‘VICTIMS’ MOVE ON DEO

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Dr Deo Harorimana
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Working with CBSI seeking answers

By EDDIE OSIFELO

SOME ‘victims’ of Dr Deogratias Harorimana’s brokering business held their first consultation with Central Bank of Solomon Islands (CBSI) and its Solomon Islands Financial Intelligence Unit (SIFIU) yesterday.

Former Permanent Secretary of Ministry of Commerce, Industry, Labour and Immigration, George Kosui revealed this to Island Sun.

Kosui is helping the victims, mostly local business people allegedly duped by Deo into signing loan commitments and business agreements that have left their businesses on the brink of collapsing.

He said CBSI and SIFIU requested them to compile and submit a report of the facts relating to money laundering and violation of banking regulation allegedly employed by Deo and other authorities.

He said this is to allow CBSI and SIFIU to investigate all the allegations levelled against Deo’s controversial AIPF SI Ltd before taking the next step.

So far, a person calling himself Robert Leeson on Facebook has questioned the four percent commission AIPF has charged on loans and service fees on their clients.

He gave examples:

If client 1 takes a loan of $2 million, Deo will charge a commission of $80,000. If client 2 takes a loan of $20 million, Deo will charge a commission of $800,000. If client 3 takes a loan of $40 million, Deo will charge a commission of $1.6 million. This is the motivation why AIPF(SI) Ltd would go to any extent to secure higher loan amounts even though a client’s capacity to repay is not guaranteed.

  1. Who approves and regulates AIPF’s commission rate of four percent of gross approved loan amount? For financial institutions such as BSP Bank, their interest rates are regulated and approved by CBSI.
  2. What is the commission fee for?
  3. Why is the Commission rate not standardized, but instead dependent on the gross value of the approved loan?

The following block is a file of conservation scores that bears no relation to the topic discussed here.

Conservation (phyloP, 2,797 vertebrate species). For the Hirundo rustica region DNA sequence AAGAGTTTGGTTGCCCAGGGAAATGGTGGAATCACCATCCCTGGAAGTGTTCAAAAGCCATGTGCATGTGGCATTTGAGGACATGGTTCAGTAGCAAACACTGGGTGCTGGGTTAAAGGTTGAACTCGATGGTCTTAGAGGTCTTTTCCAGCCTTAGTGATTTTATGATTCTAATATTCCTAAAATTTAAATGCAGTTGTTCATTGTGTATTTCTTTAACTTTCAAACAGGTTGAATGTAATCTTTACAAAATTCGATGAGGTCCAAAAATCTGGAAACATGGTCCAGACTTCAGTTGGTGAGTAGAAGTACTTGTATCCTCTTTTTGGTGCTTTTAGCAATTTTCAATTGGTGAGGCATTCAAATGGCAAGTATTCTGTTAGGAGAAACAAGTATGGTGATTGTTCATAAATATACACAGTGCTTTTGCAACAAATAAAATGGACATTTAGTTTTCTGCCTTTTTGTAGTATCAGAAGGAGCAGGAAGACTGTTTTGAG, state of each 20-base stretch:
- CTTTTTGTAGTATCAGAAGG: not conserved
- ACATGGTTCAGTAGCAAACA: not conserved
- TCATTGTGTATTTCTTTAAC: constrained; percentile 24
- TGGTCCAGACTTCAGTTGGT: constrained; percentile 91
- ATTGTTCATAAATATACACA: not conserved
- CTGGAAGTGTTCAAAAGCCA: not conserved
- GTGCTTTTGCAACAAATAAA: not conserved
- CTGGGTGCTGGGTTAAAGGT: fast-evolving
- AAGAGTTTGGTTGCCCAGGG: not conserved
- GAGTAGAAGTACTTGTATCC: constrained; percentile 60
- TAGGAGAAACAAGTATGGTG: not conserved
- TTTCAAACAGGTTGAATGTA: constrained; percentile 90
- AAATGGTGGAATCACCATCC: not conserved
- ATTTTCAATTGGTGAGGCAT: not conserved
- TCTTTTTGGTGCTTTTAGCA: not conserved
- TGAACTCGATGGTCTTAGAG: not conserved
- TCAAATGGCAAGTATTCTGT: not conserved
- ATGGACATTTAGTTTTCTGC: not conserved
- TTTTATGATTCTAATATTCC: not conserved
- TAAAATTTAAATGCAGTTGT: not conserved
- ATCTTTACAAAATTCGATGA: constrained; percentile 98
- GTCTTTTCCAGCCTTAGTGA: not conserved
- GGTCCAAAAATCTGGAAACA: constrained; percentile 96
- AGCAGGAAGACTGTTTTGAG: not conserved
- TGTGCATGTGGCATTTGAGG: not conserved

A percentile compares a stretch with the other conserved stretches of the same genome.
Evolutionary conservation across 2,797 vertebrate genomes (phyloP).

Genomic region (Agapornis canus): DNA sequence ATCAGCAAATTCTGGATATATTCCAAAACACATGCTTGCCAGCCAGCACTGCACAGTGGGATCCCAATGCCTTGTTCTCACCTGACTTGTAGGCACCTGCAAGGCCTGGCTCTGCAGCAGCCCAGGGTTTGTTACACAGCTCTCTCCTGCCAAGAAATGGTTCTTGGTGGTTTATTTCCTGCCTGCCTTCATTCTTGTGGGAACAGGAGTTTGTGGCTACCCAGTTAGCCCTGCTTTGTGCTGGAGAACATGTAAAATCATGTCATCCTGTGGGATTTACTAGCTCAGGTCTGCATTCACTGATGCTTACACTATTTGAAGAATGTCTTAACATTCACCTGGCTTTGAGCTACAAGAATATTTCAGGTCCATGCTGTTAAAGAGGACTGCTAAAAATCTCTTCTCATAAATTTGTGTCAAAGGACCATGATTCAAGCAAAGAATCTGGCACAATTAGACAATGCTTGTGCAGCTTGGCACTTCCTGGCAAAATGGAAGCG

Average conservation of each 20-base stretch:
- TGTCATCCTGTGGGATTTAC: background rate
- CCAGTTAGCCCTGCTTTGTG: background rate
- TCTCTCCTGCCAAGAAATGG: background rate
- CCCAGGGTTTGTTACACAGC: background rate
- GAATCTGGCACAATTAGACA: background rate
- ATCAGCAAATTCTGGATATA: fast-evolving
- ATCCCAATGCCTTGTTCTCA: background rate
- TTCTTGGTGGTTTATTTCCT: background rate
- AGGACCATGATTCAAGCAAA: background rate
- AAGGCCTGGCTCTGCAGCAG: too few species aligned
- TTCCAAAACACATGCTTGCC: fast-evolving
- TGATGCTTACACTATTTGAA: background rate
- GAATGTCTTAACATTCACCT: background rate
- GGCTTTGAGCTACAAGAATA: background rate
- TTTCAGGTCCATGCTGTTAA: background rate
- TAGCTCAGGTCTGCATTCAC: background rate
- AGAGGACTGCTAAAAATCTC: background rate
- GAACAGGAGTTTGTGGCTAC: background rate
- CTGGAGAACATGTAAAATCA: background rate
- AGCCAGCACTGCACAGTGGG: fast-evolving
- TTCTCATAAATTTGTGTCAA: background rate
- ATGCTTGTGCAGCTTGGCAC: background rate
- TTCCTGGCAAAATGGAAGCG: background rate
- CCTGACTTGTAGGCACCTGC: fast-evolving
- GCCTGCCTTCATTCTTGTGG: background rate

4. Why charge a commission fee when a service fee is already charged to customers? As per AIPF’s own rules, their loan brokering, capital raising, and administrative support are recognised as a service and should be included in the service fee charged.
  5. Does AIPF(SI) Ltd pay relevant taxes for this four percent commission they have collected from numerous clients over the past 5-8 years?

Under clause 4 of the Declaration & Instruction to Act form, the service fees will become due on completion of the required tasks.

Clients are obligated to pay such fees when they fall due. If the client is late to meet the said payment, a default penalty of seven percent of the gross fees shall apply; followed by monthly accruing interest rate of three percent until such full payment is received.

Further to that, if service fee of $100,000 and default on the payment of fees for six months; taking into account the default penalty of 7% of gross fees and monthly accruing interest rate of 3%; below will be the situation:

   M1: $100,000 + (7% of $100,000 = $7,000) = $107,000

   M2: $107,000 + (3% of $107,000 = $3210) = $110,210

   M3: $110,210 + (3% of $110,210 = $3306.30) = $113,516.30

   M4: 113,516.30 + (3% of $113,516.30 = $3405.49) = $116,921.80

   M5: $116,921.80 + (3% of $116,921.80 = $3507.65) = $120,429.45

   M6: $120,429.45 + (3% of $120,429.45 = $3612.88) = $124,042.33

In a matter of six months of late payment, a client would be liable to pay an additional $24,042.33 on top of the charged service fee of $100,000. If the service fee is $200,000 then a late payment after 6 months will mean a client is liable to pay AIPF(SI) Ltd an additional interest of almost $50,000.

  1. Why is 10% interest charged to a service provided, at a constant price? Unlike lending money where interest is being charged, service already provided against quoted price and invoice should not be charged a monthly accruing interest rate. This basically implies that the value of the service keeps on increasing by 3% every month, in addition to the 7% default penalty. This is ridiculously insane and basically another form of scam such as One Link etc.
  2. Who gave the approval for AIPF(SI) Ltd and which law allowed Deo (a foreign investor) to charge a monthly accruing interest rate on its services?
  3. How was the 7% default penalty derived and why is it very high?
  4. Does AIPF pay tax for the extra default penalty and interest which would not be recorded in receipts paid to third parties for their service?
  5. Who collects the total interest on the service fee, AIPF or the third party?

Lastly, in clause 5 of the Declaration & Instruction to Act form, clients must sign the drawdown instructions to the lender (BSP Bank) to pay AIPF fees and any other refundable amount on the first drawdown.

“Construction management” is listed by AIPF as a service and so a service fee is chargeable.

“In specific examples where construction management was also done by a company owned by Deo’s defacto and AIPF business partner, why should this specific service fee be paid directly to AIPF or its preferred construction firm by the bank on the first drawdown, instead of installments after successful completion of key milestones or phases of the construction?

“What rights do customers have to claim back any portion of the construction management service fee if the project is not complete or done properly?” Leeson asked.


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